Fitbit has appealed aNorthern District of California judgment approving a class action settlement and granting a reduced award of fees, costs, and compensation. The suit was appealed to the Ninth Circuit. The suit claimed Fitbit made false advertising claims for some of its products for a “sleep-tracking feature” these products were unable to perform. Opening briefs are due at the end of July. The court declared the suit a class action for settlement purposes and it defined various sub-classes. The court states that the settlement was made in good faith, and is fair, reasonable, and adequate.
In May 2015, plaintiff James Brickman filed a class action complaint against Fitbit for fraud, alleging a product does not work as advertised. Brickman states that Fitbit “made specific advertisement claims that for an extra charge, the customer can purchase a device which also contains a ‘sleep-tracking’ function which will track ‘how long you sleep,’ ‘the number of times you woke up,’ and ‘the quality of your sleep.’” However, Brickman claimed “the sleep-tracking function does not and cannot do these things. It does not perform as advertised.” Therefore, he argued that “[c]onsumers who purchase these products and pay the extra amount for this function do not receive the value of this function for which they paid.” Brickman states this violates California law, specifically California’s Unfair Competition Law, California False Advertising Law, Consumer Legal Remedies, the Magnuson-Moss Warranty Act, express and implied warranties, common law fraud, negligent misrepresentation, and unjust enrichment.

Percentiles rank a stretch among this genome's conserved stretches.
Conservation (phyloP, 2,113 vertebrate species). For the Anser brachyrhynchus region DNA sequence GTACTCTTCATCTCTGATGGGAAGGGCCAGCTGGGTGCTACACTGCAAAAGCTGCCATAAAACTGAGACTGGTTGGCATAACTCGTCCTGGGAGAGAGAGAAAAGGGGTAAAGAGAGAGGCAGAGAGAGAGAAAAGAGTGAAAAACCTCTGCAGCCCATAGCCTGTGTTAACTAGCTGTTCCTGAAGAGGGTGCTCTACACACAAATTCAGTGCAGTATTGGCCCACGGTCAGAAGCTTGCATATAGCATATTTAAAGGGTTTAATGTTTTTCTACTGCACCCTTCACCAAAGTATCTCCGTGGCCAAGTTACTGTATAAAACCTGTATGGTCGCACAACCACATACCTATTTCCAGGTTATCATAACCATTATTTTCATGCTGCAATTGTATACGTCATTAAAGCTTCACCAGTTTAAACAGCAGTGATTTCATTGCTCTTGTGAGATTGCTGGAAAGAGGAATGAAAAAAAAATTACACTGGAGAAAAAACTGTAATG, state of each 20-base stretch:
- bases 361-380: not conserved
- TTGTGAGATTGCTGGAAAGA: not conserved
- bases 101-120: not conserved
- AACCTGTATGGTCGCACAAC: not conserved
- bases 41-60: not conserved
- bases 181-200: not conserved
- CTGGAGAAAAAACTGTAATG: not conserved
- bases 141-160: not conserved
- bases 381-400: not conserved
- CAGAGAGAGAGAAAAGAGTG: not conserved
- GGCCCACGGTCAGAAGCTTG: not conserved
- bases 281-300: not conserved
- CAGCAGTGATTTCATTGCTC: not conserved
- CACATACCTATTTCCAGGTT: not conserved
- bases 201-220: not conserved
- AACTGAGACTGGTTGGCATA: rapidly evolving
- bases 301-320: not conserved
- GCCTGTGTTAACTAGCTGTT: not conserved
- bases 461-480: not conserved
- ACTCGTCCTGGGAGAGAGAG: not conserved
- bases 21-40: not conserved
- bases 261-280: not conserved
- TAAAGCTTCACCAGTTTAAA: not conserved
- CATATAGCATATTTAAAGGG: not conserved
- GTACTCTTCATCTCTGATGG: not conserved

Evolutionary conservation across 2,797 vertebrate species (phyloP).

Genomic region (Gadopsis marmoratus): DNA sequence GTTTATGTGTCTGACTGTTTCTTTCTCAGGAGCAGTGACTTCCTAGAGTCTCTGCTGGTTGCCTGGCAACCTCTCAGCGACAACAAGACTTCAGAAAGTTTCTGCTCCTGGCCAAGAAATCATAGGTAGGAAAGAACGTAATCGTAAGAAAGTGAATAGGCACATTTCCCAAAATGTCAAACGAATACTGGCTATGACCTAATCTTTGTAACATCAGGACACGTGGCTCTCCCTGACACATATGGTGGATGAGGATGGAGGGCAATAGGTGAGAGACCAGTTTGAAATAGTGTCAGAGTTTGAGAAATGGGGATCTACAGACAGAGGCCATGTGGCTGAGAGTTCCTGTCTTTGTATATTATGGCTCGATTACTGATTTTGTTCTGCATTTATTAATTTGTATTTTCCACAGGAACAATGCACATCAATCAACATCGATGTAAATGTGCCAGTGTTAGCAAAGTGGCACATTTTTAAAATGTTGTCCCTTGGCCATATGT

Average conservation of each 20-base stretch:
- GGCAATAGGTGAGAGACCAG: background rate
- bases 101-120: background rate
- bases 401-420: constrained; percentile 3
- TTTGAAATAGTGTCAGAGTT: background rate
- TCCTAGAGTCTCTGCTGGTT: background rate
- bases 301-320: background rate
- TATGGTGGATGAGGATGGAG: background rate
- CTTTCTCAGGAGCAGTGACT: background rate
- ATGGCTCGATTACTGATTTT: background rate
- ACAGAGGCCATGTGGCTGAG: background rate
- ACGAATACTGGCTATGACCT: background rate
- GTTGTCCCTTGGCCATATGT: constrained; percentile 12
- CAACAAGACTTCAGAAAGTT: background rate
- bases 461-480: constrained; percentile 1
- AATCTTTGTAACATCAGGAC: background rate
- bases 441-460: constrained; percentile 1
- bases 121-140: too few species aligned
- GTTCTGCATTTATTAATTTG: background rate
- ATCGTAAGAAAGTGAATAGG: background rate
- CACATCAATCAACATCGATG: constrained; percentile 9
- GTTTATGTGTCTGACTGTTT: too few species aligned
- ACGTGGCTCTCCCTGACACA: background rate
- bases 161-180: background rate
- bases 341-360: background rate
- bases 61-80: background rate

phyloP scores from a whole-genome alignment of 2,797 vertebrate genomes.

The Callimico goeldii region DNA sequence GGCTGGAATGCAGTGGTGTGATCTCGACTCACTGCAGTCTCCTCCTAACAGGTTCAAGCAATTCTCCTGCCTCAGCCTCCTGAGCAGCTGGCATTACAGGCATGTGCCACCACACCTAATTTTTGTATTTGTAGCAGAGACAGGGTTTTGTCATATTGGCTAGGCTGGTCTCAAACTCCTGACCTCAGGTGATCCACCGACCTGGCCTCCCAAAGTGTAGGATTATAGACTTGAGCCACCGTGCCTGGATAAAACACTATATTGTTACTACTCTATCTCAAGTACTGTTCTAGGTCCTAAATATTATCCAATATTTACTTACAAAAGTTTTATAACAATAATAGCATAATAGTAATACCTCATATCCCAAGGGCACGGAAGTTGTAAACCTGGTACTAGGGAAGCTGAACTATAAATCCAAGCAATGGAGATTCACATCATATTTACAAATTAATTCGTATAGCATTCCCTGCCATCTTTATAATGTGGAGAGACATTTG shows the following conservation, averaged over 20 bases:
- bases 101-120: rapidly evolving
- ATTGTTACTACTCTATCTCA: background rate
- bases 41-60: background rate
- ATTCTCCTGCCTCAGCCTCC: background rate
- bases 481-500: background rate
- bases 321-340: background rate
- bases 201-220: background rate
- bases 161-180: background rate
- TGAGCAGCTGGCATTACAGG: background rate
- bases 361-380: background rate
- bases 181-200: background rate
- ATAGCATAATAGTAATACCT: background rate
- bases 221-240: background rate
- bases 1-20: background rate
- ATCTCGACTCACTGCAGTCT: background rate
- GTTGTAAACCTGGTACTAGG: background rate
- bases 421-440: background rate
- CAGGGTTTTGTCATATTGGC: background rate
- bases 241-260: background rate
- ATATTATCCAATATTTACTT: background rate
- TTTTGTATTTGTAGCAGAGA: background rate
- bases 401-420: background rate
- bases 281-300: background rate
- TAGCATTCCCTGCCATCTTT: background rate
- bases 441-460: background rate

The allegedly fraudulent devices are Fitbit Force, Fitbit Flex, Fitbit One, Fitbit Zip, and Fitbit Ultra and the second generations of Fitbit Charge, Fitbit Charge HR, and Fitbit Surge. He claims the Fitbit Zip “does not have the ‘sleep-tracking function’ and the price for this base-model device does not reflect any extra charge for that function.” The other devices (the non-Fitbit Zips0 “charge at least an additional $30 for the ‘sleep tracker’ function which is not available on the Fitbit Zip. The ways to measure sleep are polysomnography and actigraphy; Fitbit uses an accelerometer, which is a less accurate version of actigraphy. It is claimed that “Fitbit sleep-tracking function consistently overestimated sleep by 67 minutes per night as compared to what the polysomnography reported” and it “consistently overestimates sleep by 43 minutes per night as compared to what even the less-accurate actigraphy reported.” Therefore, Brickman stated that “this study unequivocally evidences that the actual, discrete, specific numbers that the Fitbit sleep-tracking function presents to consumers as fact are substantially less accurate than any scientifically-accepted method of sleep-tracking.” Brickman claimed that as a result, Fitbit’s devices cannot accurately track a user’s sleep, despite claiming that it can do so. Brickman sought an award for damages.
Brickman is represented by Dworken & Bernstein Co. and the Law Office of Christopher J. Morosoff. Fitbit is represented by Morrison & Foerster.